Rugby Australia have reiterated their commitment to maintaining the 60 cap Giteau Law ahead of the World Cup in the wake of the South Africa Rugby Union announcing their plans to scrap the 30 cap rule.
South Africa announces changes
The South African Rugby Union (Saru) have announced that they will no longer be enforcing the 30 cap policy for overseas based players in a bid to restructure the contracting system to keep more players within the country.
In the past, a small group of player were prioritized whereas the new policy will see Saru contracting up to 75 players across the country in order to build a bigger pipeline into the national contract and keep the unions strong.
Director of rugby, Rassie Erasmus said that it is a change that has been coming for while now:
“We have been agonising over how to keep players in the country since the game went professional more than 20 years ago and the bottom line is that the rand is too weak and the economy of South African rugby too small to compete.“A South African player can earn more from a two-month contract in Japan than he can if he were to win the World Cup with the Springboks this year. That’s the reality we have to face up to.”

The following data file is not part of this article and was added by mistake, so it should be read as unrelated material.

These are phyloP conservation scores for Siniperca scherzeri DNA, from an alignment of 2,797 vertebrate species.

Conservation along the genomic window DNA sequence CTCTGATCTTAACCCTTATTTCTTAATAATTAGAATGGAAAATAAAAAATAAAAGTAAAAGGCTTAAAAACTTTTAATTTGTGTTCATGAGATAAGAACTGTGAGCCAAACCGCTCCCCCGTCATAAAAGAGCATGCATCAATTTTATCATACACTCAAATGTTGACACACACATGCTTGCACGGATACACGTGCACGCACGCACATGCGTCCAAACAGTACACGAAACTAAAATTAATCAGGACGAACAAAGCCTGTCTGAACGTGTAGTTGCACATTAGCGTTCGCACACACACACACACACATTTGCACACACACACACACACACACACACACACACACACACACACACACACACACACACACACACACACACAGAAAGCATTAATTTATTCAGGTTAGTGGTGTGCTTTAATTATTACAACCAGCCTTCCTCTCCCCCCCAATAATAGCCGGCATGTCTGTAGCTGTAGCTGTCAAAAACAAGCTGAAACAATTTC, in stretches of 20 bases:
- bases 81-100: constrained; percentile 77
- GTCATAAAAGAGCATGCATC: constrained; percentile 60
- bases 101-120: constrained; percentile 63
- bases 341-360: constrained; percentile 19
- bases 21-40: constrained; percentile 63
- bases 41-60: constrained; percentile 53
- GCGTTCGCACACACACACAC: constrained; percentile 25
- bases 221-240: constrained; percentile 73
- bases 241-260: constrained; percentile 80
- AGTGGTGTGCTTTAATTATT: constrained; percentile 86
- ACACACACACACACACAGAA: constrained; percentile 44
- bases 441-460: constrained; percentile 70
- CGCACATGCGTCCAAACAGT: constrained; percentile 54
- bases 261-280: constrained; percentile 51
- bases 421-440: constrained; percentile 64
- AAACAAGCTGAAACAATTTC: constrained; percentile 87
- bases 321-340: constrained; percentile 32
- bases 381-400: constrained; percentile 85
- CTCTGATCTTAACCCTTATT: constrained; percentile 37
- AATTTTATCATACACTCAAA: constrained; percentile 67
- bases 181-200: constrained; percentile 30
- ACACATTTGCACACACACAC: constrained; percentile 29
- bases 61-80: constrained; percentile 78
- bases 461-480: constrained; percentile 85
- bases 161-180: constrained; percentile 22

Australia sticking to their guns
Australia on the other hand have stuck to their decision to continue with a 60 cap policy for their overseas policy.
Speaking to Rugby AU’s website, Rugby AU chief executive Raelene Castle said:
“At the moment, we’re very comfortable with the way it’s performing,” she told Rugby AU’s official website.
“The Giteau law for us is a rule that’s in place that we review often because we need to make sure that it’s delivering to the outcomes that we put it in place for.”
She also said that she believes that the change to the South African policy will have a major impact on the player drain currently happening within the country:
“The strategy of South African rugby is to make sure that they impart their right under World Rugby Regulation 9 to have the players released at all stages,” she said.
“If you’re paying someone a lot of money to play and he’s not able to play for you because he’s back in South Africa, that’s possibly not ideal.
“And I think also the reality of their decision is that works for them because 12 hours up and back on the plane is achievable, whereas 24 hours to get from the UK and Australia and back again, is probably not realistic.